“Game Night” is not a game changer, but is still fun


courtesy of IMDb

Falin Hakeem, Staff Reporter

Like everyone, I’ve been obsessed with Rachel McAdams since her Oscar-worthy performance as Regina George in “Mean Girls.” So when I first saw the trailer for “Game Night,” I thought to myself, “this looks kind of lame.” But hey, if Rachel McAdams is in it, how bad could it be, right?

Spoiler alert: it actually wasn’t lame. “Game Night” was surprisingly funny. And it’s been a while since there’s been a funny movie out in theaters.

The film is a dark comedy directed by John Francis Daley and Jonathan Goldstein (Horrible Bosses) about middle-class married couple Max, played by (Jason Bateman), and Annie, (McAdams), who have a weekly game night between their couple friends (Lamorne Morris, Kylie Bunbury, Billy Magnussen and Sharon Horgan).

Now, Max and Annie do not like to lose. And it’s mostly because game night is all they really have. It seems like they have it all, but they don’t. The couple is having fertility issues (to which their doctor described Max’s sperm as insecure).  And on top of that, Max, like his sperm, has always felt insecure and outshined by his successful but obnoxious older brother, Brooks, (Kyle Chandler).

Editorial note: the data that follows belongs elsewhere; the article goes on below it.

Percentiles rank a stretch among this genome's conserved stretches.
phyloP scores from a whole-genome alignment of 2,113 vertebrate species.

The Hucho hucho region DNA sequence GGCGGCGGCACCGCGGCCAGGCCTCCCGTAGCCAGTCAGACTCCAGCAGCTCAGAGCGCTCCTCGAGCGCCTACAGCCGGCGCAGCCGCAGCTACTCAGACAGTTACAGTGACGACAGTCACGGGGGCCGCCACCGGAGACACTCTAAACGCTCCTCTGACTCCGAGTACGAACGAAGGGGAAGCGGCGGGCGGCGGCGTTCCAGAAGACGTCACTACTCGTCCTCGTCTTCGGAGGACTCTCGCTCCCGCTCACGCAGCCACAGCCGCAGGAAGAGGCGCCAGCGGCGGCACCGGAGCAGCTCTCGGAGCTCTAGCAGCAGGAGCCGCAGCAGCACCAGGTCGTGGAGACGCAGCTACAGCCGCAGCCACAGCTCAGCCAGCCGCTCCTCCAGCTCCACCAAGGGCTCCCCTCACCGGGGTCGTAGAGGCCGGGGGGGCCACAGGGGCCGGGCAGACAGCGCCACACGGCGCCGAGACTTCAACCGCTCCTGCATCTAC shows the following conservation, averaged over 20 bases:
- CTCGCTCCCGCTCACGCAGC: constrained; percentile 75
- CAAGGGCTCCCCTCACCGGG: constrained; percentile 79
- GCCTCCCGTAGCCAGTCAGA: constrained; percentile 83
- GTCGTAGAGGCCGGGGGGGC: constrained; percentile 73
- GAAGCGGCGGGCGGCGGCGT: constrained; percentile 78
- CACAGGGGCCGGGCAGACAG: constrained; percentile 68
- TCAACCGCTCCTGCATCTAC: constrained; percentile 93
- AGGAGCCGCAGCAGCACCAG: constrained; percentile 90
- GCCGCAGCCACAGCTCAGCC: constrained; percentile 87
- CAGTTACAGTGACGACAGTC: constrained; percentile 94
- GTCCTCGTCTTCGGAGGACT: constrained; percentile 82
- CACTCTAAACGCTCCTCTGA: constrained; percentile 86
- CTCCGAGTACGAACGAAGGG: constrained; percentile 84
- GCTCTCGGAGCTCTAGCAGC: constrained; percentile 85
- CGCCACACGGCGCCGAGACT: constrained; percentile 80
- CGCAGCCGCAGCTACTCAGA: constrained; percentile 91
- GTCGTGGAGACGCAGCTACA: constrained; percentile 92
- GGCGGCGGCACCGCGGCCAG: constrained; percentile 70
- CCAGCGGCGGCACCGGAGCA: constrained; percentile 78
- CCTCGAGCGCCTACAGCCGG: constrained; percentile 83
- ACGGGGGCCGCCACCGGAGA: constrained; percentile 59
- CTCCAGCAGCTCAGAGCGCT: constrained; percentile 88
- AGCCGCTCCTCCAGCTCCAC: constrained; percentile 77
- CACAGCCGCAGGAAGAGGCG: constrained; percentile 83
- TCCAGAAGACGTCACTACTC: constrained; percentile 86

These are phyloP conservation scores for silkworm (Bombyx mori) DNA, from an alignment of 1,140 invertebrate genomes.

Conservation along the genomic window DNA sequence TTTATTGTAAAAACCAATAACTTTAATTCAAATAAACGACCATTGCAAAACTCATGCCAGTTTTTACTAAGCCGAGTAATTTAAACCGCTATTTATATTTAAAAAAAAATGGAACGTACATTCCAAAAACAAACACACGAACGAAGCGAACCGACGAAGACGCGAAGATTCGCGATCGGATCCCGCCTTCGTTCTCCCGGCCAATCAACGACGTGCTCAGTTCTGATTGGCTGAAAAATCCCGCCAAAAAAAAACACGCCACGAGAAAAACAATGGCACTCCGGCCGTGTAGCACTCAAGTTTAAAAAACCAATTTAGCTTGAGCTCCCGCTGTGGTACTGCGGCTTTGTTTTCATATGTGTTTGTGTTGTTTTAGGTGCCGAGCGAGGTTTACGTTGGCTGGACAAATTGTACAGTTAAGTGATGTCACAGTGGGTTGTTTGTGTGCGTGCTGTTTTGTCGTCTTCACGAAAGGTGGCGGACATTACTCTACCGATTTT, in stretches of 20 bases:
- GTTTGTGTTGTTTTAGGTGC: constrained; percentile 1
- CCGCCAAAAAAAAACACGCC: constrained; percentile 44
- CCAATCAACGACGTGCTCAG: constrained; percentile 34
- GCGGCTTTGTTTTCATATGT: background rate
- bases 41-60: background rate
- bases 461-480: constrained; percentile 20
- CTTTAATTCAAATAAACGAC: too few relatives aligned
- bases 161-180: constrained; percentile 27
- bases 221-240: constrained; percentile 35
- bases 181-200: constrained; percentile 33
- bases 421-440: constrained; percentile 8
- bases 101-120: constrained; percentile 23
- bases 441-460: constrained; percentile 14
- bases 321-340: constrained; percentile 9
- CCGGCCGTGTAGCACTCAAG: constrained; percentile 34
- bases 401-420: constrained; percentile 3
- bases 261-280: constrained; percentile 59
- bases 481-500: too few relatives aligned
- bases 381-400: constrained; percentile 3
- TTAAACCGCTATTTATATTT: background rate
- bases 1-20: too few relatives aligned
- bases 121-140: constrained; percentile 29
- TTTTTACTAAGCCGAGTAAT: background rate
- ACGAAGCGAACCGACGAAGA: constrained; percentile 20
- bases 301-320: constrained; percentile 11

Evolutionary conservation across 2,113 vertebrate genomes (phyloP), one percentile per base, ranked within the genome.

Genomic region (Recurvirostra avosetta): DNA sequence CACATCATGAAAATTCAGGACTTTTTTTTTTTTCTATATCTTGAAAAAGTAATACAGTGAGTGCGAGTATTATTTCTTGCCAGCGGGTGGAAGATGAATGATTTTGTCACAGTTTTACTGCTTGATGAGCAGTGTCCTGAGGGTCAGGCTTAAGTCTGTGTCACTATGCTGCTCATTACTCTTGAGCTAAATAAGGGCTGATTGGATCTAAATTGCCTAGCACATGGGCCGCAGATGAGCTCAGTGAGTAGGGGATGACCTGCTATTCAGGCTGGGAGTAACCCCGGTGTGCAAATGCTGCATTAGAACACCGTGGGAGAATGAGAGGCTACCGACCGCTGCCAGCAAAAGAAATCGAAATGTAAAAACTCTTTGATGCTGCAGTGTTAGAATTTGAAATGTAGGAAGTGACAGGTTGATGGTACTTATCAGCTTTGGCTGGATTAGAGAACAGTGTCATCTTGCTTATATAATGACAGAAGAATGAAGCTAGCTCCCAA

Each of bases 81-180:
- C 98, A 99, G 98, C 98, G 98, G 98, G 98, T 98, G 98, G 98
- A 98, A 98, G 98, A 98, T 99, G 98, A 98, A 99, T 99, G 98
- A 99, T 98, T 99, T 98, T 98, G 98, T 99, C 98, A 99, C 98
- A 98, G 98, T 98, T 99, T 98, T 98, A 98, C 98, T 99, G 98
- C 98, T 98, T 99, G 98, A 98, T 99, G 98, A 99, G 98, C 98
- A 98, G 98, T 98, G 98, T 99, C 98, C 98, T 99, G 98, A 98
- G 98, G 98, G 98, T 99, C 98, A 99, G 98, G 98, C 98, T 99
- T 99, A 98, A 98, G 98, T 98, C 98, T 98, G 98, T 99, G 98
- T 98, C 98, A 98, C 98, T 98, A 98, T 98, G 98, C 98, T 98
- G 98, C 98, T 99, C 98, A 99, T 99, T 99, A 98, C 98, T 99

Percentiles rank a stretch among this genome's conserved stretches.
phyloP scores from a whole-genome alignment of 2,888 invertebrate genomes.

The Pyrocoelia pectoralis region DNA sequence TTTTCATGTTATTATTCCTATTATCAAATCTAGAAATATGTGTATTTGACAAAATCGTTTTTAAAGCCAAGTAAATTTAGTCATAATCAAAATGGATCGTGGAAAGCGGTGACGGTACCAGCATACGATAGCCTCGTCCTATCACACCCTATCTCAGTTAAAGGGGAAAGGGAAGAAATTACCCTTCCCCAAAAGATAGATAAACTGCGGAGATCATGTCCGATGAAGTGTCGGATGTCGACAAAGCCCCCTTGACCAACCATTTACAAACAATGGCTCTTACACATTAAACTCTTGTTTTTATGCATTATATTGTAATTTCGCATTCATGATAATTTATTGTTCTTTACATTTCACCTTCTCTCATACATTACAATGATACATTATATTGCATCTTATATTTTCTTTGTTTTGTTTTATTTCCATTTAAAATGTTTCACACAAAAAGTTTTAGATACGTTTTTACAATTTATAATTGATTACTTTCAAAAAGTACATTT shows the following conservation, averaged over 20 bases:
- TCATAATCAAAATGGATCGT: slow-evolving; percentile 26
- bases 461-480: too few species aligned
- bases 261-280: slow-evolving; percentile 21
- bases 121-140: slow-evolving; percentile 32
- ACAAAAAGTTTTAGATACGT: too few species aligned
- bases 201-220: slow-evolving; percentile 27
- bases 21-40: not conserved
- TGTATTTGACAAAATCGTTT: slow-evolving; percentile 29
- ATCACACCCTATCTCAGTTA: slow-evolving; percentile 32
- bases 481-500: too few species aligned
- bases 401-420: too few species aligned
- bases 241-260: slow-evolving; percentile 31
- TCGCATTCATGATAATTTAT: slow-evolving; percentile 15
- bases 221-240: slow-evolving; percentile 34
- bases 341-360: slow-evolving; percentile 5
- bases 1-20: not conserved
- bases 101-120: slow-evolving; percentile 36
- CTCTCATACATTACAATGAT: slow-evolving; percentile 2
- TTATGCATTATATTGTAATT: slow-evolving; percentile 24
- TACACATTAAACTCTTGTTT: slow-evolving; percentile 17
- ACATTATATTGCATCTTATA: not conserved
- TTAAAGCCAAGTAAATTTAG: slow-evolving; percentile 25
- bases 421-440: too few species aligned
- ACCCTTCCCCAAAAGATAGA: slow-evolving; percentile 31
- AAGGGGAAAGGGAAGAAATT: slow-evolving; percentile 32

Brooks shows up to their place one day with his Corvette Stingray, as he does and challenges them to control over arranging their next game night, with the offer on the table being his Stingray. Instead of the gang’s typical game night, he proposes a staged murder mystery complete with accomplices and fake kidnappers – which unexpectedly turns real when Max’s brother actually gets abducted.

Hands down the best part of the film had to be McAdams and Bateman. They carried the entire production from start to finish with their back and forth-ness. There’s something about Bateman that just makes you feel good. He’s like the male Jennifer Aniston, the good guy of commercially mainstream comedies. And as for McAdams, well you all know how I feel about her.

This film truly made me miss her old school stuff and has me wondering why she hasn’t made more in recent years. What I loved about the film is its ability to be sharp-witted and clever, which usually gets lost in comedies of this nature these days, and especially with a premise like that of “Game Night.”

I felt as if each character had their moment to show off their comedic skills. Aside from Bateman and McAdams, Jesse Plemons (Hostiles) who somehow always manages to play a creepy role also stole the show playing Max and Annie’s intensely weird neighbor, crossing the line with every joke that was made.

All in all, “Game Night”was a pleasant surprise of a film, especially when going to the theaters “just to go” with the notion that the movie is going to be kind of lame. It wasn’t exactly a game changer, it was more so a place holder for the next big thing, but it did bring the lols.

Rating: 3.5/5 stars